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Featured Window

Window of the Month
Artist: David Wilson - St. John the Baptist Catholic Church, Hartland, Michigan

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Featured Windows, July-August 2012

Our Lady of Mount Carmel Church

Building: Our Lady of Mount Carmel Parish

City: Wyandotte

State: Michigan

Our Lady of Mount Carmel

Our Lady of Mount Carmel Church, Wyandotte, MI. Built 1915. Harry Rill, architect. Photo courtesy of Peter C. Elias.

Left: Annunciation, Munich Stained Glass Studio, Chicago, IL 1915. Right: Nativity, Munich Stained Glass Studio, Chicago, IL 1915.

The featured stained glass windows of Our Lady of Mount Carmel illustrate biblical scenes that comprise of a centralized figures set amongst a detailed background painted in accurate perspective. The windows of Our Lady of Mount Carmel exhibit vibrant colors and skilled artisanship within the soft subtle facial expressions of the scene’s figures.

Left: Detail of Mary in the Annunciation window, Munich Stained Glass Studio, Chicago, IL 1915. This is an example of the Munich glass style that is present within all the windows of Our Lady of Mount Carmel. Right: A detail image of the American glass style found within the Annunciation window. These images demonstrate the two different stained glass techniques and styles that are utilized throughout all the windows of Our Lady of Mount Carmel Church.

In 1899, under the patronage of Our Lady of Mount Carmel, Polish immigrants began establishing the oldest Polish church of Wyandotte, Michigan (Our Lady of Mount Carmel , 2012). The church, completed under the artistic vision and design of architect Harry Rill, exhibits eighteen stained glass windows designed and purchased in 1915 through The Munich Studio of Chicago, Illinois for a total of $1,575.00 (Our Lady of Mount Carmel Roman Catholic Church Munich Studios Stained Glass, 2002; Our Lady of Mount Carmel). Founded in 1903 by artist Max Guler (Drehobl Art Glass Co. History), The Munich Studio produced exceptional stained glass windows that invoked Italian Renaissance romantic figurative and perspective paintings in large centralized scenes, heavily influenced by the Munich stained glass style of Franz Mayer of Germany. Unique to Our Lady of Mount Carmel church’s windows is the separate and distinct stylistic approaches within each stained glass window. The central biblical scenes are approached with the Munich style utilizing imported antique glass and Renaissance flair while the boarding panels are completed in the American style of colored opalescent glass (Church, 2002).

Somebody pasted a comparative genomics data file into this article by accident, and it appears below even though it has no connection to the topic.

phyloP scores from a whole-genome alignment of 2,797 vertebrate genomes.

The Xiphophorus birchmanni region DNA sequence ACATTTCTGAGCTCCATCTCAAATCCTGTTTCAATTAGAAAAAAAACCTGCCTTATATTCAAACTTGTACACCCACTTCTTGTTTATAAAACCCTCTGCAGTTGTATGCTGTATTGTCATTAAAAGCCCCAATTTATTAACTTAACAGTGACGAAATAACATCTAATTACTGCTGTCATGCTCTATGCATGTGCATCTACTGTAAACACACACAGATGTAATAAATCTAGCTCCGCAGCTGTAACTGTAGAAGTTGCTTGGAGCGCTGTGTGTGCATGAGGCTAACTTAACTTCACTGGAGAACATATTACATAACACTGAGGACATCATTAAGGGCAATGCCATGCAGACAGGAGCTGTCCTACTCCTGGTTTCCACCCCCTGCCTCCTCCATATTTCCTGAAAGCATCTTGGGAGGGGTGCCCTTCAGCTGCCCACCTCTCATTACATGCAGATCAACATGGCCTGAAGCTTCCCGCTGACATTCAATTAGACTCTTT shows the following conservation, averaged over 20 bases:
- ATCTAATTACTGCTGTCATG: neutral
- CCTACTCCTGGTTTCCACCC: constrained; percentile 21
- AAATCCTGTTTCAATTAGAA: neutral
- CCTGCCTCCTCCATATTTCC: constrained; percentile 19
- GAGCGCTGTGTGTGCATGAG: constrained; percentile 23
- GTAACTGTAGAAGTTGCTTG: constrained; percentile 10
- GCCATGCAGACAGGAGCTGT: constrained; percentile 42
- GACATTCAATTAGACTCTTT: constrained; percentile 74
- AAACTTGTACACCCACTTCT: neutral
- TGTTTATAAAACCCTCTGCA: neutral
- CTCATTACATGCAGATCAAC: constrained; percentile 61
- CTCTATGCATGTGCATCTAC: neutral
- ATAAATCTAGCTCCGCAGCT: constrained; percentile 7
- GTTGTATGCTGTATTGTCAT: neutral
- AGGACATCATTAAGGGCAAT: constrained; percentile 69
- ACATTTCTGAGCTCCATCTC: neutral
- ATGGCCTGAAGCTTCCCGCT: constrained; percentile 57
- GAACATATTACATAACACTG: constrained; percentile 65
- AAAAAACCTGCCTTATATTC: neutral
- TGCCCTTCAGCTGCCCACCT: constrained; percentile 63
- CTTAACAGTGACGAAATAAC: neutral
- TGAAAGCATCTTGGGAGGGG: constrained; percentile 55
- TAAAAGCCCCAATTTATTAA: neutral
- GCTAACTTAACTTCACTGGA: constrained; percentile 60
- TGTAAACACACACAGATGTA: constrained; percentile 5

Left: St. Cecilia with Organ, Munich Stained Glass Studio, Chicago, IL 1915. Right: St. Kazimierz Finds Inspiration, Munich Stained Glass Studio, Chicago, IL 1915.

An examination of the windows in May of 2001, by restoration expert Neal Vogel, concluded 90% of the original glass is present and with routine maintenance and minor restoration, the stained glass windows can last another one hundred years (Church, 2002). Through an extensive photography project that coincided with the window examination of 2001, two windows located in the choir loft hidden by the 1958 installation of a church organ and by yellowed and fogged Plexiglas storm windows added during the restoration process of 1970, were revealed. Although still hidden from the church audience, the church now has possession of high-resolution photographic images of these windows that highlight the work of Munich Studios that depict the lives of the patron saints of St. Cecilia and St. Kazimierz.

All photos are courtesy of Our Lady of Mount Carmel Church and photographer, Steve Karr, unless otherwise noted.

Our Lady of Mount Carmel Church is registered (MSGC 1994.0141).


Bibliography: Show Bibliography

(MSGC 1994.0141)

Text by Layna Williams, Michigan Stained Glass Census, July , 2012.